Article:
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Military surgery is no more nor less than emergency surgery in civil practice. The surgeon in daily practice has learned long ago that every accidental wound must practically be regarded and treated as an infected wound. In this respect the military surgeon of today has the advantage over his colleague in civil practice in knowing that the small caliber bullet inflicts wounds which per se are more often aseptic than septic. Our recent experience in Cuba has shown that the small jacketed bullet seldom carries with it into the tissues clothing or any other infectious substances. Most of the wounds of the soft tissues, uncomplicated by visceral lesions, which in themselves would become a source of infection, healed by primary intention in a remarkably short time. If infection followed it usually did so in the superficial portion of the wound in connection with the skin, and what is more than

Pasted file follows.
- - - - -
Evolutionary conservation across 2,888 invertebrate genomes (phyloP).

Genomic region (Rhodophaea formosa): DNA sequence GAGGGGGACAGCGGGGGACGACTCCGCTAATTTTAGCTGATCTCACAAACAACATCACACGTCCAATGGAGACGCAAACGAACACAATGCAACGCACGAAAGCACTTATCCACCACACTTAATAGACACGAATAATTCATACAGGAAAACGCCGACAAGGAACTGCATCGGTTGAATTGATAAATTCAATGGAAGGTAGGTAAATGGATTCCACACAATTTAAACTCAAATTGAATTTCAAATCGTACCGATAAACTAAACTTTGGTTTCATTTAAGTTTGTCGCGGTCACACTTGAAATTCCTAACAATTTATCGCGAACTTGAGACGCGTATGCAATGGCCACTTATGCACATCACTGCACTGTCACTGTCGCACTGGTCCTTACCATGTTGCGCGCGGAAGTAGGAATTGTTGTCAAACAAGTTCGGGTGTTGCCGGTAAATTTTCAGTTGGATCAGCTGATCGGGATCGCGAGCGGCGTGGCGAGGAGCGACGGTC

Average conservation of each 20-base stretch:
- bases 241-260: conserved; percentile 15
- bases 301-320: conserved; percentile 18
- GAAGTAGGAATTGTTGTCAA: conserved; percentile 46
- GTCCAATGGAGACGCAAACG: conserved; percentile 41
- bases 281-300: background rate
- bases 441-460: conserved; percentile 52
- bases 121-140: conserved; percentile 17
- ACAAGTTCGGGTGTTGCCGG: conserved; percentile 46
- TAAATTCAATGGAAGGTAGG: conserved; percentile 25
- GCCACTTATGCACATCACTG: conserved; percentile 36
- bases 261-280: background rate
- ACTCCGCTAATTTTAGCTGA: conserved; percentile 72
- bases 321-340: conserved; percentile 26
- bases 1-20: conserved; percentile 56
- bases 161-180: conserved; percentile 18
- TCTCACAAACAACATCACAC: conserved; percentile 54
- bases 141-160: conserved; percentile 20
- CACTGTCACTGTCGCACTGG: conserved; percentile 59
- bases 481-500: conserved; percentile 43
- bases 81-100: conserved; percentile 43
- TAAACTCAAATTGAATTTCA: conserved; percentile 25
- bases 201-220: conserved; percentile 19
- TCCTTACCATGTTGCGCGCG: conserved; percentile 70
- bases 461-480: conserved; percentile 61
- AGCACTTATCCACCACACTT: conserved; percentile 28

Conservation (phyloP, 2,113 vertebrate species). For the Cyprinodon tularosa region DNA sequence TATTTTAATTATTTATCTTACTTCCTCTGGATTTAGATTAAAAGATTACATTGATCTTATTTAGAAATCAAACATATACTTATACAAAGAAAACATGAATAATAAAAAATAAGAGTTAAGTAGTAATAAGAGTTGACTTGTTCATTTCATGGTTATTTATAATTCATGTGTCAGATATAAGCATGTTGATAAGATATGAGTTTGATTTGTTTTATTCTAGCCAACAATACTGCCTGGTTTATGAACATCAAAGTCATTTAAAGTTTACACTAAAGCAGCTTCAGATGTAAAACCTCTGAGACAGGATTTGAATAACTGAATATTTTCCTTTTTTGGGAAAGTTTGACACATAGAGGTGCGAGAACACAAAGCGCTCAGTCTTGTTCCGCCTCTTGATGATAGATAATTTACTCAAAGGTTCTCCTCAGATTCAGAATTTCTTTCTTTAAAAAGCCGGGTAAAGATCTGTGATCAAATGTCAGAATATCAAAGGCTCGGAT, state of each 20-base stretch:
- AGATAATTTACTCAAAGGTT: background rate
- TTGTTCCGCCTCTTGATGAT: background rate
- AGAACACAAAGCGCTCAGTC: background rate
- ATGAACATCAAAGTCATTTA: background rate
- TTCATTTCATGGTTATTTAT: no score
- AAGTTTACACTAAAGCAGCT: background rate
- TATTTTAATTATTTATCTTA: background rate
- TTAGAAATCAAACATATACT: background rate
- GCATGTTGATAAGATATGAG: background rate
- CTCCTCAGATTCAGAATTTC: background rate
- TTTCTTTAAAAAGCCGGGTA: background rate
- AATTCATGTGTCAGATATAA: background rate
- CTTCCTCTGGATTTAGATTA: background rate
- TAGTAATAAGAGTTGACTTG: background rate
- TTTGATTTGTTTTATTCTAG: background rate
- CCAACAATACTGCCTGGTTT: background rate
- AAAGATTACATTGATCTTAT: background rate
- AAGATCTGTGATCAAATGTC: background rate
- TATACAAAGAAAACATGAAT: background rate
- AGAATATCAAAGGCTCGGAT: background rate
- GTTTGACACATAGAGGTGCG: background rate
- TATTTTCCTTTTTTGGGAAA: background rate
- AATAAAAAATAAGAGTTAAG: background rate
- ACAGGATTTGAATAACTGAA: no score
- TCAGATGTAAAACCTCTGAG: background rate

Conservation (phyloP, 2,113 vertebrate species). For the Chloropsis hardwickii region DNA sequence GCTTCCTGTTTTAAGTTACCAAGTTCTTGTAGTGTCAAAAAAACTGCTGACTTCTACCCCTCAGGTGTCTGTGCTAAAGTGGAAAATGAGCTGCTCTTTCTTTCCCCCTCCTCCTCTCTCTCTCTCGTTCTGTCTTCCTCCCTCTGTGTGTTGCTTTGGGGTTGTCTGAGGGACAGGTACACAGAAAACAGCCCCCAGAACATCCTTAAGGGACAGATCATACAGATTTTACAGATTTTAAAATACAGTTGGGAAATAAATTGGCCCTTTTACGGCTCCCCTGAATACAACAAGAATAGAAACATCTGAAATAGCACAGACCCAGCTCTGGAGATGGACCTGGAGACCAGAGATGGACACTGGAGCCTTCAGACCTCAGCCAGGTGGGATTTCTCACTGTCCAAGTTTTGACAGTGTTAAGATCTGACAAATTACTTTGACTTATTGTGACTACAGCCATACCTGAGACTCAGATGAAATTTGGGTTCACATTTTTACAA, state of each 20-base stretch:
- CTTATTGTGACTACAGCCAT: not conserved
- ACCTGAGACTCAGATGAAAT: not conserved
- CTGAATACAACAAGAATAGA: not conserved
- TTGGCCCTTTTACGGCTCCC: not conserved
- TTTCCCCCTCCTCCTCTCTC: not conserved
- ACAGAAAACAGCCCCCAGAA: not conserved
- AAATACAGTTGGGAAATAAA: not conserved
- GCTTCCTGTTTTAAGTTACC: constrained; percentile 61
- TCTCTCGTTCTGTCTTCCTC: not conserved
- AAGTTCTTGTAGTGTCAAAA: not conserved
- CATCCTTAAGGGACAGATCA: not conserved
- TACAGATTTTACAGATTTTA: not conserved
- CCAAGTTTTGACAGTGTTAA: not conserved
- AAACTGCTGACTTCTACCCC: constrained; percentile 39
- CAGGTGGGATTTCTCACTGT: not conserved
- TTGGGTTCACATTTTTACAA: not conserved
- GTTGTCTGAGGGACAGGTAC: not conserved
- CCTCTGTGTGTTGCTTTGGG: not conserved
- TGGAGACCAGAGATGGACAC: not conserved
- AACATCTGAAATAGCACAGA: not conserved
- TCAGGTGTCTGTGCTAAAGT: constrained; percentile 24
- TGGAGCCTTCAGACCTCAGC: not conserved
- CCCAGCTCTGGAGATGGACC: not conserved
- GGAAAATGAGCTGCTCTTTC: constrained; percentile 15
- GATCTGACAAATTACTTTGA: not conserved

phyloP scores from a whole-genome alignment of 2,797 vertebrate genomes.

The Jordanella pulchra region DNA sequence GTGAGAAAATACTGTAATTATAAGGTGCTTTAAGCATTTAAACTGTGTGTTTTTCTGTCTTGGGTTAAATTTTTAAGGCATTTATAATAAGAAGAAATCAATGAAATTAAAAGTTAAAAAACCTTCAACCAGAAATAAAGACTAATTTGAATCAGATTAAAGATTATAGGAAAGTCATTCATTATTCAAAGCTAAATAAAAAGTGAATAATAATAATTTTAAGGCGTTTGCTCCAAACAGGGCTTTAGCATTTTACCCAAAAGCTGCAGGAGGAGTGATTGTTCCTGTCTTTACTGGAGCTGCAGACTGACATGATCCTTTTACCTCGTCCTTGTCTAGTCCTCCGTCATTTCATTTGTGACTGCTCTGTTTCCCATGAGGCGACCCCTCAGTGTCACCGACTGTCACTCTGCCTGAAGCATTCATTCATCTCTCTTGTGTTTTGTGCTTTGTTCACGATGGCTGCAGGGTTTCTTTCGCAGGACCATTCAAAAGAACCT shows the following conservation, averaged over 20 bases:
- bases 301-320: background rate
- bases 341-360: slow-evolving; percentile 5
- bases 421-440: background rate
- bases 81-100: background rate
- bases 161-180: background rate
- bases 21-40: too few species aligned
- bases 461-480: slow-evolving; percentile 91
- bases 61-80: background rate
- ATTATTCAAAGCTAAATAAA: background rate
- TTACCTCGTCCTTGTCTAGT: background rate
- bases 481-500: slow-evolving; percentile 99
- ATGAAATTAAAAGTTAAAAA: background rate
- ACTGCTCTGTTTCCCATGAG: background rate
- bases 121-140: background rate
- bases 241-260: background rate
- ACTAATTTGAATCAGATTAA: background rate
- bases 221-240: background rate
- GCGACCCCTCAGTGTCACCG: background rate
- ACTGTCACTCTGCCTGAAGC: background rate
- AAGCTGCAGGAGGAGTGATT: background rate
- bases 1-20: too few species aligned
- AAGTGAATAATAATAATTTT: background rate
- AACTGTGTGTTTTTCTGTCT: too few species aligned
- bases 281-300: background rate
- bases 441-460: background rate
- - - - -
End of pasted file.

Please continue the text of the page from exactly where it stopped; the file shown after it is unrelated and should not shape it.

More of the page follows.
RECENT EXPERIENCES IN MILITARY SURGERY AFTER THE BATTLE OF SANTIAGO. On Board the Hospital Ship ''Relief," July 22, 1898. JAMA. 1898;XXXI(20):1164–1171. doi:10.1001/jama.1898.92450200032001n
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